'Tin Star' Turns A Real Town Into A Crime Nightmare

David Bukach/Kudos Film & TV

Is there a more adorable name for a small town than Little Big Bear? The Tin Star locale in the Canadian Rockies may have an innocent name, but the town itself is far from innocent. Fans of Amazon's new series may wonder if Little Big Bear is a real town outside of Tin Star, as it'd be wise to stay far away from somewhere so seemingly unsafe.

While the town from Tin Star isn't a real place, this fake Canadian town shares a great deal in common with a real Canadian town (minus the violent crime drama). Little Big Bear was reportedly filmed in the town of High River, Alberta. High River is a real small town just as Little Big Bear is, with a population of 13,584 as of 2016. High River is located in the Calgary region of Alberta, Canada, which has long been a popular shooting location for films and television. The television series Fargo and the film Interstellar both filmed in Alberta — but while they used the region to stand in for the American midwest, Tin Star is a wholly Canadian story.

Why High River? As Jodi Dawson, High River manager of economic development, told Global News, "High River often provides film companies with a very attractive location for filming." Dawson believes that High River has "the perfect setting surrounded by spectacular foothills and mountain scenery.” Tin Star location manager Jason Nolan further stated to Global News that he is "very excited to show High River off to the world." While High River looks like a pleasant mountain town, Tin Star had to make it appear darker to fit its twisted narrative.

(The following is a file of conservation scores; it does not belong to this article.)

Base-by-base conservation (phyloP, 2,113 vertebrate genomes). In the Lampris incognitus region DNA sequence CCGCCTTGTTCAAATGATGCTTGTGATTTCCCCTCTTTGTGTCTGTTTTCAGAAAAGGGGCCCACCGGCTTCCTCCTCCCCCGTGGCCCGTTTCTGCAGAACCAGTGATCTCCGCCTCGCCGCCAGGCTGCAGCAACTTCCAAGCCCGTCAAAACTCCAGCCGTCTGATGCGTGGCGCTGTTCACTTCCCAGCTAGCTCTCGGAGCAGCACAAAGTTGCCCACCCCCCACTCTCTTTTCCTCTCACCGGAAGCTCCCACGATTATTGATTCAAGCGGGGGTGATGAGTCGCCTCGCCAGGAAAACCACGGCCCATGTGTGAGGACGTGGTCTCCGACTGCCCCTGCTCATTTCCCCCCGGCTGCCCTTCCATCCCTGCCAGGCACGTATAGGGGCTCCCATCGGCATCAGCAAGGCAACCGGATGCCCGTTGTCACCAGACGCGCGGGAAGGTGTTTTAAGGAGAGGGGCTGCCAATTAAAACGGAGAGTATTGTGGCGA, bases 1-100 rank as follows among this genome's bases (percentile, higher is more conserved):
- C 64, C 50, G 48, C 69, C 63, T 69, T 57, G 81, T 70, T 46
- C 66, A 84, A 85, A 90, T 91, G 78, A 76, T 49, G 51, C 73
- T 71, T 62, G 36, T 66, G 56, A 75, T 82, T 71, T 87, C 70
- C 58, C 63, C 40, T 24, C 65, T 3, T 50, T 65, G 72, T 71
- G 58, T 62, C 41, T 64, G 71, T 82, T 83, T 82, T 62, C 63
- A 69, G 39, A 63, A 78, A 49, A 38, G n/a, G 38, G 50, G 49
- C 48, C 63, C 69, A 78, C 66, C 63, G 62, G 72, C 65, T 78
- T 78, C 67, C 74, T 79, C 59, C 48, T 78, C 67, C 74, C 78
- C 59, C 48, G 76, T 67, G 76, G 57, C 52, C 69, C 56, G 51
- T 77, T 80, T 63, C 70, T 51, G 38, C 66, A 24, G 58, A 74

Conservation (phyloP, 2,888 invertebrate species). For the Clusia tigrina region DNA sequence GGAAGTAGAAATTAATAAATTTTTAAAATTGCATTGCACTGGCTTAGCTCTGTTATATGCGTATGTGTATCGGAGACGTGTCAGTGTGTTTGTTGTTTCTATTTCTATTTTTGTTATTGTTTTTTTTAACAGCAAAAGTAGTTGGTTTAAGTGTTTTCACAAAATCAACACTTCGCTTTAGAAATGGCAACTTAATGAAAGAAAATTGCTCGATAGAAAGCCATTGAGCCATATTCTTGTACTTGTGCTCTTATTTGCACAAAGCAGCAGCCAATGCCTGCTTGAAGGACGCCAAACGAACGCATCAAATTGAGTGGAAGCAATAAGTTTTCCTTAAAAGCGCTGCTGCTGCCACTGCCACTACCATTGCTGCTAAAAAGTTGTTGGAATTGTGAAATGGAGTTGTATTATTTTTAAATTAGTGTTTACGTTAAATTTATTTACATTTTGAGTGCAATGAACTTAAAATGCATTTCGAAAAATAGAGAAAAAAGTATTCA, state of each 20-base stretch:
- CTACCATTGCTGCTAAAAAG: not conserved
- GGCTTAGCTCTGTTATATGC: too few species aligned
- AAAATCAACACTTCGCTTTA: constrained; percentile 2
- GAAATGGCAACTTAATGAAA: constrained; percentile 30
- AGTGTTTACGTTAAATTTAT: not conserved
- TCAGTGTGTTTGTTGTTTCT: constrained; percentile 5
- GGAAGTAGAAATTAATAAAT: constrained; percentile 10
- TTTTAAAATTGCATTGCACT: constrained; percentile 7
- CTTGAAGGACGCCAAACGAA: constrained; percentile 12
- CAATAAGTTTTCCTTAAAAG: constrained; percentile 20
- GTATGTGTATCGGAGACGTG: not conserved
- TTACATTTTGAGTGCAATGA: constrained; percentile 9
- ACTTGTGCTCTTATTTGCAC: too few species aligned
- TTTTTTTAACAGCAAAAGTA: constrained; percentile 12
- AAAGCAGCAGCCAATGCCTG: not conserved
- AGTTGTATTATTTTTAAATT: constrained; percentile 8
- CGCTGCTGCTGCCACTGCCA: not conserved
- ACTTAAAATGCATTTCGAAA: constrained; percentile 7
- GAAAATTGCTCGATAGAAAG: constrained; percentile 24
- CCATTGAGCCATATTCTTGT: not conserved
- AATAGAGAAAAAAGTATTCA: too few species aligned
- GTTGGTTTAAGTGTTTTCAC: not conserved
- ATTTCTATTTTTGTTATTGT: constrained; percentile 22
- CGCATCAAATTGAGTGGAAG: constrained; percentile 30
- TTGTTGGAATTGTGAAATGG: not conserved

When Jim Worth, formerly a police officer in London, moves to Little Big Bear it's supposed to be a relief. Being a cop in a major city seems to be a far more difficult job than being a police chief in a small Canadian town surrounded by mountains. However, a recent increase in crime and the influence of a large oil company turns what should be a relaxing, small town into a pressure cooker.

This small town noir seemingly takes cues from shows like Twin Peaks and Broadchurch, and it takes visual inspiration from the snowy scenes of Fargo. Much like these shows, Tin Star showcased brutal acts of violence against an otherwise peaceful setting. However, Tin Star does make a few changes to the tried-and-true "crime in a small town" structure. Unlike Twin Peaks and Broadchurch, which feature an outside detective uncovering the already-present darkness residing beneath the small town, things don't start going downhill in Little Big Bear until Jim Worth shows up. Then, things start to go very badly.

While Twin Peaks and Broadchurch were both murder mysteries through and through, Tin Star is a marriage between a revenge thriller and a conspiracy thriller. The oil company that shows up in Little Big Bear around the same time as Jim Worth is up to no good, and some traumatic events send Jim on a dark journey from which he may not return.

Fortunately, High River is not overrun with revenge, conspiracies, or murder in the same way that Little Big Bear is. As it stands, aside from a few locations and the general setting, High River has little in common with the actual Little Big Bear. And, despite helping portray a dark, violent town, ultimately the charm of High River shines through.